Courtesy Bill Adler
Writer Bill Adler says he'll change his routine if fatalities from swine flu start to increase.
Writer Bill Adler says he'll change his routine if fatalities from swine flu start to increase. Courtesy Bill Adler
Courtesy Kristin Sosnowsky
Swine Palace Managing Director Kristin Sosnowsky says so far, her friends in Baton Rouge are keeping it cool.
Swine Palace Managing Director Kristin Sosnowsky says so far, her friends in Baton Rouge are keeping it cool. Courtesy Kristin Sosnowsky
The swirling rise of swine influenza, President Obama said Monday, "is obviously a cause for concern and requires a heightened state of alert. But it is not a cause for alarm."
With never-sleep cable news and Web sites keeping up the constant chatter, there is no dearth of information about, or warnings of, the recent flu outbreaks. The trick for public-health officials — on display around the clock — is to get people to pay attention, but not panic.
So how are Americans responding to this new strain of influenza? Are they concerned? Alarmed? Paying no attention whatsoever?
Chef Cathy Schneeman at Jackson Oaks retirement home in Paducah, Ky., says that residents are well aware of the news but are not that concerned. "People weren't talking about it at breakfast. The only thing they were talking about was the size of the shrimp in last night's shrimp creole."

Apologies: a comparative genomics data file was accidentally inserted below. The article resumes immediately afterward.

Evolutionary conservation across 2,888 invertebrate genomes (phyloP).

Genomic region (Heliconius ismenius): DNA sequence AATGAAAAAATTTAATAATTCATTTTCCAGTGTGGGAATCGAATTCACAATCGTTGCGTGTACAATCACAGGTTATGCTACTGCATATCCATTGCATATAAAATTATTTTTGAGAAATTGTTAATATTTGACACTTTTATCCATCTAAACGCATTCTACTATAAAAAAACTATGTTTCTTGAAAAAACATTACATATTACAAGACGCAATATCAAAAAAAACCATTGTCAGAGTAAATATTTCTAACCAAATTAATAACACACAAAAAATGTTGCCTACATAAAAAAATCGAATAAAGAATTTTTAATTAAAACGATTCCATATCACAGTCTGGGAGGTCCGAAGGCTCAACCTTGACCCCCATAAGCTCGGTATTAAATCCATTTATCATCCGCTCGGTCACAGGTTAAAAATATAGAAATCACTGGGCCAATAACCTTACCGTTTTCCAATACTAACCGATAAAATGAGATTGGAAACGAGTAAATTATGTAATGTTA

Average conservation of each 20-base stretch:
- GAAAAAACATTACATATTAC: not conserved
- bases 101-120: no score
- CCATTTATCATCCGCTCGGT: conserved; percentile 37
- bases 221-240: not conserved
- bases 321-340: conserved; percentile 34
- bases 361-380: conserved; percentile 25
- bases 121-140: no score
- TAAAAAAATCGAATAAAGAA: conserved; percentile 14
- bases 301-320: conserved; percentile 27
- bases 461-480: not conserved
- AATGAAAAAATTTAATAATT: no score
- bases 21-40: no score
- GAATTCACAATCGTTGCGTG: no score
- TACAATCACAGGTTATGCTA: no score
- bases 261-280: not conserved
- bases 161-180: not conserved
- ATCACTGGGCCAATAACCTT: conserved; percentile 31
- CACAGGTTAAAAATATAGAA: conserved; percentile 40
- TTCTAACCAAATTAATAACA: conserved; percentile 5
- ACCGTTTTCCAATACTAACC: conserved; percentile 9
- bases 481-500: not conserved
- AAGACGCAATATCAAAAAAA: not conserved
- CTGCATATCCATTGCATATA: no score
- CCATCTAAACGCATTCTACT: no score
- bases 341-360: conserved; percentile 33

On the other hand, Bill Adler, a writer in Washington D.C., is on alert. There is, he says, so much uncertainty that surrounds this particular virus, "it's almost inevitable that it will hit people in Washington, the way it spreads. This is a very international city."
Adler, who is married and the father of two school-age children, says he hasn't taken any concrete steps toward prevention. "We haven't changed our routines. Yet."
He says he probably will never wear a face mask because his beard makes it uncomfortable — and because he's not sure it works. He says he still has plans to visit Boston and New York in the coming weeks. "But there is one factor that would change the way I am behaving," he adds. "If fatalities increase."
Jason Chambers, who teaches the history of advertising at the University of Illinois, gives the government good marks so far. "Right now I would say health officials are doing a good job balancing between causing a panic and providing information," Chambers says.
And, he says, the government is being proactive, letting people know that it's trying to develop a vaccine and is establishing means of support in case there is an epidemic. "The government," he adds, "is being proactive, not reactive, as in the cases of SARS or Hurricane Katrina."
Meanwhile, at the Swine Palace theater company in Baton Rouge, Managing Director Kristin Sosnowsky says, "I haven't observed anyone around me showing any particular alarm over the flu, although the few people I know who work in the medical field are closely monitoring the situation."
For David Daigle, a spokesman for the Centers for Disease Control and Prevention in Atlanta, the more interest people show in swine flu, the better off they will be. "If the CDC is going to err," he says, "we want to err on the side of too much information."
He says, "Your average person, we don't want them running out to buy masks or stock up on Tamiflu." But he does want people going to the CDC Web site for guidance. The site has already gotten millions of hits, and that makes Daigle happy. "We are excited. As we have told everyone: Be prepared and be informed."